This is not entirely the situation of Beats, Rhymes & Life: The Travels of A Tribe Called Quest, receiving its New York premiere at the 2011 Tribeca Film Festival and directed by actor Michael Rapaport, but according to some media reports, some of it may be true. Unfortunate, but not surprising. The documentary tells the twenty-plus-year story of the influential jazz-influenced hip hop group, A Tribe Called Quest, leaning heavily on the remembrances and sometimes divergent points of view of its four members - Q-Tip, Phife Dawg, Ali Shaheed Muhammad, and Jarobi White.
A Tribe Called Quest emerged out of a time and place when music literally started on the streets and in the parks of the city, with live tape players broadcasting improvised rhythms and rap.
Audience members with some objectivity, unlike the band members who may be too close for such a perspective, should quickly glean the divergent personalities and group dynamics, understanding what brought the four together and what kinds of personal tensions may have driven them apart.
It's a good film and well-worth seeing, especially for contemporary music history in New York. Yet, its real strength rests in allowing the central players involved, in addition to the commentary from the likes of Kanye West, Red Alert, the Beastie Boys, Moby, and Mos Def, to talk about their moment in hip hop, all the while revealing a universal story about the life and demise of a band. Good specifics make for the best universality. It borders on cliché, for sure.
Beats, Rhymes & Life. Left to Right: Phife Dawg, Q-Tip, and Jarobi White.
Photo by Robert Benavides, Courtesy of Sony Pictures Classics.
Taking as its point of departure a 2008 reunion concert in Seattle, the film looks back to the beginnings of the group in St. Albans in Queens in the mid-1980s. A Tribe Called Quest emerged out of a time and place when music literally started on the streets and in the parks of the city, with live tape players broadcasting improvised rhythms and rap. The sounds of the city's inventiveness was infectious.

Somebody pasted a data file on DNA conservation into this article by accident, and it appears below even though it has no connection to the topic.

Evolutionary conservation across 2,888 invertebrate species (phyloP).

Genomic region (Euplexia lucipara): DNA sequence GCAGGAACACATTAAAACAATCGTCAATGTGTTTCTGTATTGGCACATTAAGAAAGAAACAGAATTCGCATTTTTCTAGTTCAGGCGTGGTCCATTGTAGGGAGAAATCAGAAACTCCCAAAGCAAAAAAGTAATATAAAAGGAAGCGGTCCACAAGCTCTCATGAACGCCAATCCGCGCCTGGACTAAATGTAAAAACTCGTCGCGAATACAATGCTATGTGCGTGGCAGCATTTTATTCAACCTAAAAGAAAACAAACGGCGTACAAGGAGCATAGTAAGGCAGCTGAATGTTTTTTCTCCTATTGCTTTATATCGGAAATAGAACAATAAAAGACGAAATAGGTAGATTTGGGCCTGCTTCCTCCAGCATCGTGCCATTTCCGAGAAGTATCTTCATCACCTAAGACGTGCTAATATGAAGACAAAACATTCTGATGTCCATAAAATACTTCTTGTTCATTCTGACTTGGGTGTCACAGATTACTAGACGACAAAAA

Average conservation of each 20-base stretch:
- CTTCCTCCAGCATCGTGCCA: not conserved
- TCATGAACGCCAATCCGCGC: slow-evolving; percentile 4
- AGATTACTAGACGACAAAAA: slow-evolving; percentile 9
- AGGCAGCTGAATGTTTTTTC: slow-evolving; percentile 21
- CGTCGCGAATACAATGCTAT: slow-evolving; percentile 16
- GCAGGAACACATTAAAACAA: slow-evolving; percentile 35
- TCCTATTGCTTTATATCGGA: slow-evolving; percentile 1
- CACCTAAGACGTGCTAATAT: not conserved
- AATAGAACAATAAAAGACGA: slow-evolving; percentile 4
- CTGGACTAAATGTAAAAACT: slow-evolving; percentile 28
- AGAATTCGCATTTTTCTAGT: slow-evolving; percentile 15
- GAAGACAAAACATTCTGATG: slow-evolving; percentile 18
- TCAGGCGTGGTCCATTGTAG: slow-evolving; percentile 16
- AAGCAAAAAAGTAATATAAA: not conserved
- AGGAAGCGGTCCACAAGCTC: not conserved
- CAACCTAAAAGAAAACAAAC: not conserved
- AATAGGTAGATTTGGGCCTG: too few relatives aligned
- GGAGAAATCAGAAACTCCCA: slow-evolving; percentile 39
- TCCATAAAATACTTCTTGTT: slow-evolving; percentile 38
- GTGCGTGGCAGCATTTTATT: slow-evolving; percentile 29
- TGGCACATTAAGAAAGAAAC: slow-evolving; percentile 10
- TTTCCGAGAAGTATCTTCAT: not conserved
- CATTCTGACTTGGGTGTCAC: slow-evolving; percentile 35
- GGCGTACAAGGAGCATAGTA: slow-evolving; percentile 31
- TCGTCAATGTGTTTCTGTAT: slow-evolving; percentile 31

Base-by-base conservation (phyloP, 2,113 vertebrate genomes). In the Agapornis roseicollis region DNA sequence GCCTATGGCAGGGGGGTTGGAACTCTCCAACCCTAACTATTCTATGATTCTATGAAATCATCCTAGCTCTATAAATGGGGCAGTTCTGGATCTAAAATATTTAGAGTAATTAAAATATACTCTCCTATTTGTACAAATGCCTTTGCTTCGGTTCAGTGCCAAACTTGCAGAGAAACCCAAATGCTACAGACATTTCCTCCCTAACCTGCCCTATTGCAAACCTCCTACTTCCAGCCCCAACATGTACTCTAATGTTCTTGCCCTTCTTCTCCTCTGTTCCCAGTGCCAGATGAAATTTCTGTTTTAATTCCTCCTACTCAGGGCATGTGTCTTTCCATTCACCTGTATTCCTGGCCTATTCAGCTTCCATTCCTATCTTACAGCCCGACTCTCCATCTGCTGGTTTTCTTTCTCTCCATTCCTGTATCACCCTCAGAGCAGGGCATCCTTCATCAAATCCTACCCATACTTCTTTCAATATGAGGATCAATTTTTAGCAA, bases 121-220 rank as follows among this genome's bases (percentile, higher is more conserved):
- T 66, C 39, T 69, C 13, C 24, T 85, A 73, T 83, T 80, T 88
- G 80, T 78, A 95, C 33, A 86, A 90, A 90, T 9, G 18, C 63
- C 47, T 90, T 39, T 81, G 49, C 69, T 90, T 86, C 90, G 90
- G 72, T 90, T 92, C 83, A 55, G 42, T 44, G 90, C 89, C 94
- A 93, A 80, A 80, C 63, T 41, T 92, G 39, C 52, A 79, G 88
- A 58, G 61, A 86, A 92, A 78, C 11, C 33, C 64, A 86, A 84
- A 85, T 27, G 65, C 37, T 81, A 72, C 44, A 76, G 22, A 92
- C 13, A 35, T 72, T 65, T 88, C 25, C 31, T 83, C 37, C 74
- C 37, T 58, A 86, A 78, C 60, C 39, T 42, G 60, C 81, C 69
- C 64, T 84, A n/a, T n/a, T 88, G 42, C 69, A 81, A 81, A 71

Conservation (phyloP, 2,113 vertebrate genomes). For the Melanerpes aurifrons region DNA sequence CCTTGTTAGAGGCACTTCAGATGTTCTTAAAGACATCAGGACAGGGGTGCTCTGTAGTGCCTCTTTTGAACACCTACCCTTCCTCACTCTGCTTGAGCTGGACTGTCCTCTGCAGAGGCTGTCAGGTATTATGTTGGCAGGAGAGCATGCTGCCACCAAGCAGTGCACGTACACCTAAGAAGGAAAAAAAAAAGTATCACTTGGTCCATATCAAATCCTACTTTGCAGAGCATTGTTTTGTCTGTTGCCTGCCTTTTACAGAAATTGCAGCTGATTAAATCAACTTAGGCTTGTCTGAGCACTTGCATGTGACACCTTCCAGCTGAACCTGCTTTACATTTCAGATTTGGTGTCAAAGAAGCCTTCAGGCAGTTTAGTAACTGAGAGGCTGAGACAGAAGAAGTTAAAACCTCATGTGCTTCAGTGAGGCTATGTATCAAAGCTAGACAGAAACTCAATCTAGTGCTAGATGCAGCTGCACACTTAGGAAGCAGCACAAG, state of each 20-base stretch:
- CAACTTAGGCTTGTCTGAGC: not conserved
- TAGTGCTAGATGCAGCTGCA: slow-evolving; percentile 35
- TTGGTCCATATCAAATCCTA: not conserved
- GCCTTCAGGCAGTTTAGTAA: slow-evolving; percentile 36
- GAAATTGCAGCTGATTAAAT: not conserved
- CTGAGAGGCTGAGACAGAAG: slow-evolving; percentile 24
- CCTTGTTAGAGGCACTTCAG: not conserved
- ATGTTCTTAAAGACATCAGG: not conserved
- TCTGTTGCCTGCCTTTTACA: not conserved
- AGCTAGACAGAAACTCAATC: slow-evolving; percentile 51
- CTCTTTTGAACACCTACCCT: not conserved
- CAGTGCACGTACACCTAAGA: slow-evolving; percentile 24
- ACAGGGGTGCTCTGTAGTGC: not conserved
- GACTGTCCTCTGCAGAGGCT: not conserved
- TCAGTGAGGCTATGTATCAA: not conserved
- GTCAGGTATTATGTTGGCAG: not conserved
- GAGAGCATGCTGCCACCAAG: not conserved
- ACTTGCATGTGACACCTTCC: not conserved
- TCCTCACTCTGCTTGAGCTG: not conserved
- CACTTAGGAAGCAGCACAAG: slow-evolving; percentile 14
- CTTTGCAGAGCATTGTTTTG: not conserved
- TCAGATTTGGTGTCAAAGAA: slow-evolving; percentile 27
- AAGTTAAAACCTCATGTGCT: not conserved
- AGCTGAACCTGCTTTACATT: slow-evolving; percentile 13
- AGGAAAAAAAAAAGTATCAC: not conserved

Q-Tip, a charismatic performer who soaked in every genre of music; Ali Shaheed Muhammad, a thoughtful and creative DJ; Phife Dawg, a master lyricist whose struggle with diabetes creates one of the film's narrative arcs; and Jarobi White, considered to be the group's soul and spirit but who left the group early, took the music to a new place. Together, the group helped shape a new jazz-infused, liberating Afrocentrist music sound, a positive affirmation of culture and community that set itself in counterpoint to gangsta rap. It was a musical movement that came from the city and was of the city, a Brooklyn and Queens moment merging with the hip hop scene evolving in the Bronx, blended with an extraordinary time of cultural creativity at Murry Bergtraum High School for Business Careers in Lower Manhattan, where Q-Tip and Phife Dawg met in high school.
ATCQ made five albums from 1990 to 1998, each evolving musically. They experimented with sampling an enormous range of musical styles, propelling the group into an even greater fusion of rap, jazz, and world music. Their acclaimed album Low End Theory from 1991 features not only throbbing drum beats but also Ron Carter on bass on one track. With Phife and Q-Tip bouncing back and forth, the work achieved new heights in hip hop creativity. Alt hip hop had arrived. As they reminisce about the times on film, never together and most frequently as individuals, we can feel their great discovery of one another through musical and personal companionship. Pity it didn't last.
See Tribeca Film Festival website for ticket information.
Wed, Apr 27, 6 p.m. BMCC Tribeca PAC
Thu, Apr 28, 1 p.m. AMC Loews Village 7 - 2
Related: New York, New York Films at the 10th Tribeca Film Festival.
Footnote: The simple version goes like this: A filmmaker develops a passion about the fascinating story of a living subject. The subject agrees to be filmed. The filmmaker and subject have some sort of initial agreement about boundaries. The filming starts. The subject starts showing vulnerabilities and raises questions. Filming ends, and the post-production goes on for months. Relationships change, and anxieties on both parts shift into a higher gear. The filmmaker edits their subject's heartfelt complex story and various smaller dramas, years in the making, into approximately 90 minutes. The subject sees a rough cut or a trailer and becomes alarmed. The initial agreements are revisited. Perhaps, the subject would like to exercise some control over the final document or demand more credit. Now imagine that simple story involves multiple subjects, like four of them, with a long intertwined history. Imagine that they are a band. Oh, and we might as well toss in added complications of race and perception, even when that might be the least of it. In short - good luck, documentary filmmaker. Good luck, subjects.
For a look behind the scenes, read in Rolling Stone, "A Tribe Called Quest Documentary Director Michael Rapaport Opens Up About Controversial Film" by Jennifer Vineyard, April 21, 2011.